But we live in an era of insecurity, and already there is talk of the next project – a Crossrail2, connecting south-west and north-east London via new tunnels beneath central London. Britain is locked into what David Cameron likes to calls a “global race”, and to win it we must continue to attract the world’s money and her best people to London. The government measures the cost of this success less publicly: average London house prices are now over £450,000 – London’s global success is pricing the next generation of Londoners out of their own city, and their options are hampered by the failure of successive governments to build sufficient numbers of homes within commuting distance. The row about whether or not Heathrow should be expanded pitches the self interest of west London residents against the perceived interests of the national economy. My money’s on a new runway going ahead. Competing with China and Brazil smothers the human dimension out of political considerations. But democratic politics always comes back to human considerations. Can globalisation be made to bow to the needs of the individual? This question defines the era of insecurity.
After I took the photo of the clay I boarded a tube heading east on the Circle line to Moorgate and the Square Mile. This section of the Tube is the oldest underground railway in the world – wooden carriages using gas-lighting first ran between Paddington and Farringdon in 1863. We stalled outside Great Portland Street in awkward heat and the driver explained we were waiting for a signal change. At Kings Cross four Cross Rail workers got on and sat opposite one another, sharing opinions on minutiae of the tunneling process. Hot, grimy faces. Hard-used hands at rest on their laps. Hard hats pushed back on their heads. Hard words for that bloody fellow, and this effing project manager. I sat watching them, trying to imagine my self into their workplace. (Did you know that the TBMs carry toilet and kitchen facilities?) And all the time we sat there, I thought, the face cutter heads on Ada and Phyllis* were turning at 3 RPM, the cut clay was being picked up by the screw conveyors and sent back for processing, a sealed concrete tunnel was taking shape around them.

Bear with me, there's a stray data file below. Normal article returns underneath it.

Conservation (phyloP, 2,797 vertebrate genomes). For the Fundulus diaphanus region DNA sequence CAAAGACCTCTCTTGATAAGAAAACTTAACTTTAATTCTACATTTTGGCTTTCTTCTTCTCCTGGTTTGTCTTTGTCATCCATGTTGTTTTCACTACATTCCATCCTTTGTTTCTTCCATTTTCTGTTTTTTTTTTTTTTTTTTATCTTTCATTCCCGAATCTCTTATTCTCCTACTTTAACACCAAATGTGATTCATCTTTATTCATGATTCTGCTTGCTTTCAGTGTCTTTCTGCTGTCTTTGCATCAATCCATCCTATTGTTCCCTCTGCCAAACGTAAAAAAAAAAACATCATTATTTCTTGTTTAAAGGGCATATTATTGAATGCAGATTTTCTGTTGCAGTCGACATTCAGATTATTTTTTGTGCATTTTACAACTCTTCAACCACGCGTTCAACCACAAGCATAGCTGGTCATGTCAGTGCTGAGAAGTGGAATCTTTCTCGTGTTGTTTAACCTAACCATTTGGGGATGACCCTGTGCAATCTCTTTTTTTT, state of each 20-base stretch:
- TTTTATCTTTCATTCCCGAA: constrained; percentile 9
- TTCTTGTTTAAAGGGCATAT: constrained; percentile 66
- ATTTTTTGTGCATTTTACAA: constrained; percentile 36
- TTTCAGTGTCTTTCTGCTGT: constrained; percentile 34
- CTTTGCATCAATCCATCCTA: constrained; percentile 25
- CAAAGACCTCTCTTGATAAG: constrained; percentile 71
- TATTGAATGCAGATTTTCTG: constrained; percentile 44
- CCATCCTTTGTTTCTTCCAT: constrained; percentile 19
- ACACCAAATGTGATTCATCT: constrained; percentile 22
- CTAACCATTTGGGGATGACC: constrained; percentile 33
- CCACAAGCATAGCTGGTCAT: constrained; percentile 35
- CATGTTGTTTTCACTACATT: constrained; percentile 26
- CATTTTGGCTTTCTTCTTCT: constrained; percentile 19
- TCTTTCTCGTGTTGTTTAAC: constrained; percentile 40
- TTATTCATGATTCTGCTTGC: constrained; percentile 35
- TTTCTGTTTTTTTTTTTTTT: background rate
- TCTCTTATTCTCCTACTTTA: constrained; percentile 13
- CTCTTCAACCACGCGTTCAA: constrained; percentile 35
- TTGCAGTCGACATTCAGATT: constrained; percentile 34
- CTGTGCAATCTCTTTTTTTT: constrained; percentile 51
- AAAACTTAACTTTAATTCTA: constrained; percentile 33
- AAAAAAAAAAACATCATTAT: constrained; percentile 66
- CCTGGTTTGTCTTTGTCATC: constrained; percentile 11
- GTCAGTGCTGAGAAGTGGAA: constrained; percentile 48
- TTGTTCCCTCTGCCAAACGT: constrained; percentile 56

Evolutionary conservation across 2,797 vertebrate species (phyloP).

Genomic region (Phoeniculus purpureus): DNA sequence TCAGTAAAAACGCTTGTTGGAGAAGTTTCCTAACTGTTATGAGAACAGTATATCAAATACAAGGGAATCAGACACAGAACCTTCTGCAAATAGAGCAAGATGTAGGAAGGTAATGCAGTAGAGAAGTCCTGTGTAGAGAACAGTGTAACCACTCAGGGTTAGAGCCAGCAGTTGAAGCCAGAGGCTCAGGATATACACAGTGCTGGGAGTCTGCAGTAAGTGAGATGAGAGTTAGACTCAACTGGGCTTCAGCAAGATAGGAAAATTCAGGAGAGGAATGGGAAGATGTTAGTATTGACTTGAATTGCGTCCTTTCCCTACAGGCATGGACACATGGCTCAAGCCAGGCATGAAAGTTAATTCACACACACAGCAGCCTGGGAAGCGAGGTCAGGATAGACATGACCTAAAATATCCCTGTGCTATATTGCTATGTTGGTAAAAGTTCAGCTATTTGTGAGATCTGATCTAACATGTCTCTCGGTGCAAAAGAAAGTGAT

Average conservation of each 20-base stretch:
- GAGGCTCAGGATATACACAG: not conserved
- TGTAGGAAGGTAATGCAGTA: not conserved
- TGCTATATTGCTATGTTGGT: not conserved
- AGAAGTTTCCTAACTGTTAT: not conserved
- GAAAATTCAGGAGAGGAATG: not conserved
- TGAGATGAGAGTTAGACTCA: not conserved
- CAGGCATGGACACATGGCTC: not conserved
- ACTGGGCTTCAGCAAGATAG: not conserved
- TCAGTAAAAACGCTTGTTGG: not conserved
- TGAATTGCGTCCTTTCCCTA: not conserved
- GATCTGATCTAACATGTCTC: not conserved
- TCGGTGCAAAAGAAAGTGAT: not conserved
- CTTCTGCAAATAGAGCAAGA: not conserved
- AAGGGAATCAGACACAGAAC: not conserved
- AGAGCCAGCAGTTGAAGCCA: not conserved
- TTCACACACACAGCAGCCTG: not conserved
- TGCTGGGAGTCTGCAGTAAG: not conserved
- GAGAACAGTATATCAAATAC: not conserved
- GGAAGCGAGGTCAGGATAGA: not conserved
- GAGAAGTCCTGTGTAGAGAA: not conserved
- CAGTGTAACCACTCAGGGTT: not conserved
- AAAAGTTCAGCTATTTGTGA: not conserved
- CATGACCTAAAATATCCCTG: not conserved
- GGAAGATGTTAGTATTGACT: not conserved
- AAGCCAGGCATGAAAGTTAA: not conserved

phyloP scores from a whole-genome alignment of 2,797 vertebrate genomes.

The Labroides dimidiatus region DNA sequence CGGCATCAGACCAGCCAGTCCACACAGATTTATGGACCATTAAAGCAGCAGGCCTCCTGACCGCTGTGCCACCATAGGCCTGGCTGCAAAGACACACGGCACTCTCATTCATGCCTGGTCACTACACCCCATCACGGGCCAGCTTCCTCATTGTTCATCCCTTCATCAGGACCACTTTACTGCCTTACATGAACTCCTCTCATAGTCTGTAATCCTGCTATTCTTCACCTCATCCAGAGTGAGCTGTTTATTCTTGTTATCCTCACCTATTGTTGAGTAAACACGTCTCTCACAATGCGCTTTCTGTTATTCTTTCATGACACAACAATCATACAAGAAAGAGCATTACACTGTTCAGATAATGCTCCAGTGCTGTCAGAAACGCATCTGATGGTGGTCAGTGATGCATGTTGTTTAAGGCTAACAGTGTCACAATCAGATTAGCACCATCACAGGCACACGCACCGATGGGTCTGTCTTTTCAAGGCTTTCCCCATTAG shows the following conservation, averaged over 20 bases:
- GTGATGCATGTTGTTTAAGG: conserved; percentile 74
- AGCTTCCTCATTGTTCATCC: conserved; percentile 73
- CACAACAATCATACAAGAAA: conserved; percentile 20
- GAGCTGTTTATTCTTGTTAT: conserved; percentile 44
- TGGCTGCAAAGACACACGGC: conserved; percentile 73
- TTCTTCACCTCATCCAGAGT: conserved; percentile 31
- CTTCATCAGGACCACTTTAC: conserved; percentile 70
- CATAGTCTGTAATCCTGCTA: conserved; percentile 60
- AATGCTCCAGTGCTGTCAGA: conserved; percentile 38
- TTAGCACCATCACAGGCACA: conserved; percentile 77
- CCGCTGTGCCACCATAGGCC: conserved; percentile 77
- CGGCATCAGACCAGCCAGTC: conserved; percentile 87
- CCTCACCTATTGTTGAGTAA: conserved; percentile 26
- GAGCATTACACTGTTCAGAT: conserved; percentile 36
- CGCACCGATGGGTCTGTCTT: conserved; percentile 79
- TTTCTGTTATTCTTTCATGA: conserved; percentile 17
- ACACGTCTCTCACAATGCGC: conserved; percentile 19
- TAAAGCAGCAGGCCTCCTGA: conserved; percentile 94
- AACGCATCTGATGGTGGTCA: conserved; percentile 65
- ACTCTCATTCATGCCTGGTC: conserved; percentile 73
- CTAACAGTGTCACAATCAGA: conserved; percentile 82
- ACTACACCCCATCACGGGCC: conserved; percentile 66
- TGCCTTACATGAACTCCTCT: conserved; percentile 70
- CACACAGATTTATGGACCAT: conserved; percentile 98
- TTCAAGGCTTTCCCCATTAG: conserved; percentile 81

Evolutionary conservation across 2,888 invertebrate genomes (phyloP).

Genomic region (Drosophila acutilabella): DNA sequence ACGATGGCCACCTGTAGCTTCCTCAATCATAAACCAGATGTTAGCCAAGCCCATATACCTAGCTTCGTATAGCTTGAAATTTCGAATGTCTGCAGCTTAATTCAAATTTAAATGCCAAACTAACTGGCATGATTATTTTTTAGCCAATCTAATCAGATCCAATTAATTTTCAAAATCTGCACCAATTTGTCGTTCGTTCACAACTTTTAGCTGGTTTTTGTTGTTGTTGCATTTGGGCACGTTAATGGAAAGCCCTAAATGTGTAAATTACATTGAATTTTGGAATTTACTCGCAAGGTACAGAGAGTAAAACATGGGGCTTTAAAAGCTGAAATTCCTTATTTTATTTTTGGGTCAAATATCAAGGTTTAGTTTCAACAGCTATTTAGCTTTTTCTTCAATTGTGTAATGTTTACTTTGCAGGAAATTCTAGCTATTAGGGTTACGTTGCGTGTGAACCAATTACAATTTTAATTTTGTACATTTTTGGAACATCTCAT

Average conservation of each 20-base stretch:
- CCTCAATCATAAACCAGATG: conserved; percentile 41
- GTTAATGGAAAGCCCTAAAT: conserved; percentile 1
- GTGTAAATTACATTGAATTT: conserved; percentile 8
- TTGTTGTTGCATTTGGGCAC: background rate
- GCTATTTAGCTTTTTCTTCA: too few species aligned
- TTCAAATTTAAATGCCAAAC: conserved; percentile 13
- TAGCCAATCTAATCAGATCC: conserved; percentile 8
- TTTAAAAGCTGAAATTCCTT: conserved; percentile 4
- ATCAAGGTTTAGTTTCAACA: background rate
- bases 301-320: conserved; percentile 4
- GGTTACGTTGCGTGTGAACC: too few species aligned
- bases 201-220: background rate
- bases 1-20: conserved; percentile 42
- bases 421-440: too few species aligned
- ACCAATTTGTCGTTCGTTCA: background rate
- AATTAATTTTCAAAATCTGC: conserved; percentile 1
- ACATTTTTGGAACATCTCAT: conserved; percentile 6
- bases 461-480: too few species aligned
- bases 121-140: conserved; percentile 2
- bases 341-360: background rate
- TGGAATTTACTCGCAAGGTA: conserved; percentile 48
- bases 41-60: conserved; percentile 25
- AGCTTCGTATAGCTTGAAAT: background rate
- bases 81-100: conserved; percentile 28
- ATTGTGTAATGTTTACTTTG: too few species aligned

The clay won’t be wasted. According to Crossrail’s excellent website, “three-quarters (of all excavated material) is being delivered by rail and ship to Wallasea Island in Essex to create a new nature reserve in partnership with the RSPB. All excavated material from the western tunnels will be transferred by freight train from Royal Oak Portal to Northfleet.”
Bless this project. It is not the stuff of utopia but it is something extraordinary. So much of what we experience on a daily basis is remarkable, it’s just we have forgotten to notice. Alive today, in the midst of chaos, each of us scrabbling for purchase, we have two options: to be blasé and blind to wonders and horrors alike, or to celebrate that human progress has never been more complicated or more possible.
* The TBMs boring the western tunnels are named Ada and Phllis. Ada Lovelace was one of the earliest computer scientists. She worked with Charles Babbage on his ‘analytical engine’, and is regarded as having written the first computer program. Phyllis Pearsall single-handedly created the London A-Z. A portrait painter, she got lost on the way to a party in 1935 and decided the maps were inadequate. She walked 23,000 streets, and a total of 3,000 miles to compile the map, delivering the first 250 copies in a wheelbarrow. www.crossrail.co.uk